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Single-spacecraft Identification of Flux Tubes and Current Sheets in the Solar Wind

Papers from SWICo members

Authors:

F. Pecora, A. Greco, Q. Hu, S. Servidio, A. Chasapis, W. H. Matthaeus

In this work we present a novel technique, based on two consolidated models, for describing and visualising the local topology of the magnetic field solar wind using single-spacecraft data. The Grad-Shafranov (GS) reconstruction method provides a two-dimensional map of the magnetic field surrounding the spacecraft trajectory, while the Partial Variance of Increments (PVI) technique is able to identify coherent magnetic structures, such as current sheets. We applied this combined technique to one month of magnetic field data measured by Wind satellite at 1 AU. In this stream we selected the flux rope events, that are structures with cylindrical symmetry and a relatively strong magnetic field along the symmetry axis. These flux tubes are quite large structures (a fraction of AU) and have a complex inner structure and they interact each other while moving in the Solar Wind.

On the left a sketch of interacting flux tubes with the path of a spacecraft passing through them. On the right reconstructed flux ropes for Wind January 2016 in the local frame (x,y), with the z-axis representing the cylindrical axis of the flux rope. Magnetic potential contour lines with filled colour plots of the current density J[A/m2] in the z-direction. The dashed lines at y = 0 are the projection of the spacecraft path on the flux rope cross section. The yellow stars and the green circles represent the start and the end time of current sheets, respectively. The x-axis of the figures represent the observation period, that can be transformed into spatial dimensions (see the ruler inside the plots) applying Taylor hypothesis.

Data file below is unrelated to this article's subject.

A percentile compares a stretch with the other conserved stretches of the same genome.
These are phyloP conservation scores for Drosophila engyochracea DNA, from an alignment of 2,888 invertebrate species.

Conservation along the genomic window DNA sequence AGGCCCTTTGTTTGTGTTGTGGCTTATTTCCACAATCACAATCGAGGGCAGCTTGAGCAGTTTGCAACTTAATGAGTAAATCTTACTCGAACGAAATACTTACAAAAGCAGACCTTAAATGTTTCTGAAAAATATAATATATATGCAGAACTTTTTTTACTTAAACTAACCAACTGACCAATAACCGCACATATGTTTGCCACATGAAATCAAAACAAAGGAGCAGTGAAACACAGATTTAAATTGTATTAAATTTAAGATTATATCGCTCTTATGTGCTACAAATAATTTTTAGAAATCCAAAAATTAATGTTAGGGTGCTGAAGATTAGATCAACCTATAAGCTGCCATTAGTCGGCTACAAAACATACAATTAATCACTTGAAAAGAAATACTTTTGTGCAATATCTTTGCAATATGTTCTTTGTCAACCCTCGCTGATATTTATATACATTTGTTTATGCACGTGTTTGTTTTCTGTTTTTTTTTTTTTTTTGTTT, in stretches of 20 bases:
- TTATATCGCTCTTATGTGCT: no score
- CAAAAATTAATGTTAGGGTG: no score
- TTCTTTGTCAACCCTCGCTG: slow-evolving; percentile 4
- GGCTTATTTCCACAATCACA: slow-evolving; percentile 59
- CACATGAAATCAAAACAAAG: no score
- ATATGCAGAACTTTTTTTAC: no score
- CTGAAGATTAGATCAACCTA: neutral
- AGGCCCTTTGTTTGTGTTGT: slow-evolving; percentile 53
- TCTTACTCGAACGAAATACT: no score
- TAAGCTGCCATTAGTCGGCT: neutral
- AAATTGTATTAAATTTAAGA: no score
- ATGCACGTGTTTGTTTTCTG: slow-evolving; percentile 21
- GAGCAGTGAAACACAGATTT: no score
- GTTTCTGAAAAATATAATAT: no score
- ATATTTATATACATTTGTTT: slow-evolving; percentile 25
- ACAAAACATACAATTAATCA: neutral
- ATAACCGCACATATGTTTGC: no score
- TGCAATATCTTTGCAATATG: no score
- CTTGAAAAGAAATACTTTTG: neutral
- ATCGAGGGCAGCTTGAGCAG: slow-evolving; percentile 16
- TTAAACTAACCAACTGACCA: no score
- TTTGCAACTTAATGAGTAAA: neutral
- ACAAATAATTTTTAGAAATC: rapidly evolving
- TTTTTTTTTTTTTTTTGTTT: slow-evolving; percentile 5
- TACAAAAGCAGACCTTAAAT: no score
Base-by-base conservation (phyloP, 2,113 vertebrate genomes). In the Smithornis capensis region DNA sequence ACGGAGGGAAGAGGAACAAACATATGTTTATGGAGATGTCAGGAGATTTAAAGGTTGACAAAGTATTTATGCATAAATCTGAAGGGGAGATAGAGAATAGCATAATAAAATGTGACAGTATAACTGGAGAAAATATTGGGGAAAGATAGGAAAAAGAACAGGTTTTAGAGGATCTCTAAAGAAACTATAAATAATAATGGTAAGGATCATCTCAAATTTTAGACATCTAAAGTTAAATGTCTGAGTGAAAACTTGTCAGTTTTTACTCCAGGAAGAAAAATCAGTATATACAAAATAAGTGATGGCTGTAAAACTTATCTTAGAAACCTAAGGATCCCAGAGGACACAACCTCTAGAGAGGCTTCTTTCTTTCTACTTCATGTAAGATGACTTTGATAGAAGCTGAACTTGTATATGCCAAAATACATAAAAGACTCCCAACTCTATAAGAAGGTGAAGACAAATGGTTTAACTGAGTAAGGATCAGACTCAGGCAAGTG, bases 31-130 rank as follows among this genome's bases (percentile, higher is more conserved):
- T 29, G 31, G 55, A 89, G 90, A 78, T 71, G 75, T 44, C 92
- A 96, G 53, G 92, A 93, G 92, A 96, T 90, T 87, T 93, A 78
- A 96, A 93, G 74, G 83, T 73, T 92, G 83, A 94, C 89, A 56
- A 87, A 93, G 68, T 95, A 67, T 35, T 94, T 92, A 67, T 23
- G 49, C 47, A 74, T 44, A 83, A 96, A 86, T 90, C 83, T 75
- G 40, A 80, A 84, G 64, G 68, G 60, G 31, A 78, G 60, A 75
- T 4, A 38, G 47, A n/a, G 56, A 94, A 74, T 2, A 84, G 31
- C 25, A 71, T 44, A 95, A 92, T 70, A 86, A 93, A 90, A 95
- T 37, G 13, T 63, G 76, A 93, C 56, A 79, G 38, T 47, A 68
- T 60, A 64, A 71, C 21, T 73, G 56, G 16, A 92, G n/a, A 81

These inner and outer interactions can possibly generate sites of magnetic reconnection where strong current sheets appear. What we observed from the reconstruction is that a quasi-two-dimensional turbulence emerges as a sea of nested magnetic islands with current sheets located mostly at their boundaries. The method shows great promise for visualising and analysing single-spacecraft data from missions such as Parker Solar Probe and Solar Orbiter, as well as 1 AU SpaceWeather monitors such as ACE, Wind, and IMAP.